The Great Pacific Garbage Patch: Fact or Fiction?
What Is The Great Pacific Garbage Patch?
In 1997, yachtsman Captain Charles Moore participated in the famous Transpacific Race from California to Hawaii. A lover of the ocean, Moore decided to take the “scenic” route on the way back to California. He meandered south from the normal path, where he was shocked to discover an unexpected view. Instead of blue skies and rolling waves, Moore found himself looking out on a field of plastic!
Moore had discovered the Great Pacific Garbage Patch, an area in the Pacific Ocean with a high concentration of plastic waste. If you’ve heard about the Great Pacific Garbage Patch before, you might be envisioning a floating island of water bottles and plastic bags, stretching as far as the eye can see. This isn’t entirely accurate, and in a minute we’ll talk about some of the misconceptions surrounding the Great Pacific Garbage Patch.
But first, let’s talk about gyres!
What Is A Gyre?
According to National Geographic, “a gyre is a circular ocean current formed by the Earth’s wind patterns and the forces created by the rotation of the planet.” Think of an ocean gyre like a massive whirlpool that slowly sucks everything into its middle. Over the course of years, ocean gyres slowly pull plastic and other debris into their center. As trash accumulates there, a garbage patch is formed.
Now the Pacific isn’t the only ocean with a gyre. In fact, there are five major ocean gyres on our planet, and each has a respective garbage patch. The largest garbage patches are in the Indian, Pacific, and Atlantic Oceans.
Since the discovery of the Great Pacific Garbage Patch in 1997, Captain Charles Moore has devoted his life to raising awareness around ocean pollution. However, each year the garbage patches in our oceans collect more and more plastic. Moore’s organization, the Algalita Foundation, has done incredibly important work, but there’s so much more to do!
Let’s Clear Up Some Misconceptions
The Great Pacific Garbage Patch often gets described as a patch of plastic the size of Texas, and this conjures up images of the massive floating island we mentioned earlier. But according to the NOAA (National Oceanic and Atmospheric Administration), the reality is a little more complicated than that…
Plastic often takes years to travel via ocean currents to a garbage patch. Over the years, the combination of sunlight, air, and water breaks the plastic into tiny pieces called microplastics. These particles mix with ocean water to create what could more accurately be described as a soup than a patch. Instead of floating water bottles on the surface of the ocean, there is actually a murky cloud of plastic bits suspended beneath the surface. The shape and depth of this “soup” vary from day to day.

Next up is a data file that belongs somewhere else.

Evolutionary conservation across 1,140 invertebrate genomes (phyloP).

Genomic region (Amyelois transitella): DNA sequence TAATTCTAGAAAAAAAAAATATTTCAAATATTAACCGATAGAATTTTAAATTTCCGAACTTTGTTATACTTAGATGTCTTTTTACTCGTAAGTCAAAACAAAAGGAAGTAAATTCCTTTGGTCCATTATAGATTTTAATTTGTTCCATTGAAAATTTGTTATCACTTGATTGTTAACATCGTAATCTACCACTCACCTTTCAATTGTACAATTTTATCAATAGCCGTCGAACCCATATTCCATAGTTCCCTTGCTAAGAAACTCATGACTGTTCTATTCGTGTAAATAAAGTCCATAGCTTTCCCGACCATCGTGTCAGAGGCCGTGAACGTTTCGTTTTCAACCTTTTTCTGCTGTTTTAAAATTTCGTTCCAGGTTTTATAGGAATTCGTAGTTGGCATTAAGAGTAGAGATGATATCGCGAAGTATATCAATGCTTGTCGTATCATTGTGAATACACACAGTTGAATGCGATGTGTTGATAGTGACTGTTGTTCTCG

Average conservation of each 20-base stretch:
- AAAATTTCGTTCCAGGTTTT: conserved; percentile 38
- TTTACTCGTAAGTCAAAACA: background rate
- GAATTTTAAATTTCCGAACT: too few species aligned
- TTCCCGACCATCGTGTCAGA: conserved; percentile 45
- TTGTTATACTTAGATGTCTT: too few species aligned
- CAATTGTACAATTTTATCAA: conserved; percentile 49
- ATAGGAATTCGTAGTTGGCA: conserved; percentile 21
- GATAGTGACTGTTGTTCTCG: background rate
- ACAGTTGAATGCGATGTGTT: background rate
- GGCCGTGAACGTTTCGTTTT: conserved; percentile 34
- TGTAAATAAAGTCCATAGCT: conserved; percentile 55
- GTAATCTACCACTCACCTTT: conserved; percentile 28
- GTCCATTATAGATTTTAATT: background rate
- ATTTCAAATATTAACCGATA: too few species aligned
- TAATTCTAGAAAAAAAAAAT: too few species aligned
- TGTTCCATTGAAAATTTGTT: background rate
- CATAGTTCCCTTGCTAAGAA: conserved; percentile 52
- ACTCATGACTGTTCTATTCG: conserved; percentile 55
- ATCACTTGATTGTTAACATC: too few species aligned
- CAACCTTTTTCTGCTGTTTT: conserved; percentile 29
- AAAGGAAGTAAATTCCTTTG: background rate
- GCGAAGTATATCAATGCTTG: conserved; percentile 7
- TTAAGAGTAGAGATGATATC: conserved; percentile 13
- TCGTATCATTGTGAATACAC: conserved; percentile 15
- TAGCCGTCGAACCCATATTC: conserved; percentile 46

So although comparing the Great Pacific Garbage Patch to the size of Texas accurately reflects the scale of the problem, it is still unknown exactly how far and deep the garbage patch reaches. Although there are some larger, floating pieces of plastic waste from passing ships, the majority of the plastic in the Great Pacific Garbage Patch is in tiny pieces beneath the surface.
Trying to reverse plastic pollution in our oceans is no small task. Ocean Cleanup is one organization taking on the monstrous problem of plastic pollution. In recent years, they have raised important awareness through their ambitious plan to clean up garbage patches.
Unfortunately, the scale and depth of these garbage patches means clean up will be a massive undertaking. Ocean Cleanup is also focusing on cleaning major rivers, which is more feasible and effective in the short term. Since river plastic hasn’t had as much time to break into microplastics, it is larger and easier to collect. Much of the plastic that enters the ocean gets there via river, so intercepting plastic before it reaches the ocean is a smart plan!
However, plastic removal isn’t enough to solve the issue. Even if we were able to completely clean up the soupy garbage patches in our oceans, all that plastic would need to go to a landfill. In addition, more plastic is continually being consumed and discarded, and so much of that plastic will find its way to the ocean.
Believing we can simply clean up the Great Pacific Garbage Patch can also shift emphasis away from the root of the issues: unhealthy personal and societal habits around waste and plastic. A real, long-term solution must involve upstream changes. Plastic Tides focuses on creating cultural and legislative changes to eliminate single-use plastics. By aiming to cut the problem off at the source, we hope to create a world in which plastic waste is a thing of the past. Until our culture’s plastic consumption is reigned in, ocean clean-up is a losing battle.
What’s Your Role?
Each of us has a role in creating a plastic-free world. If you aren’t sure where to begin, check out 5 easy ways to reduce personal plastic use right now. Once you have some facts, try starting conversations with friends, family, and classmates around plastic use. It might seem small, but a little passion can go a long way! Together we can make a difference and move toward a healthier planet!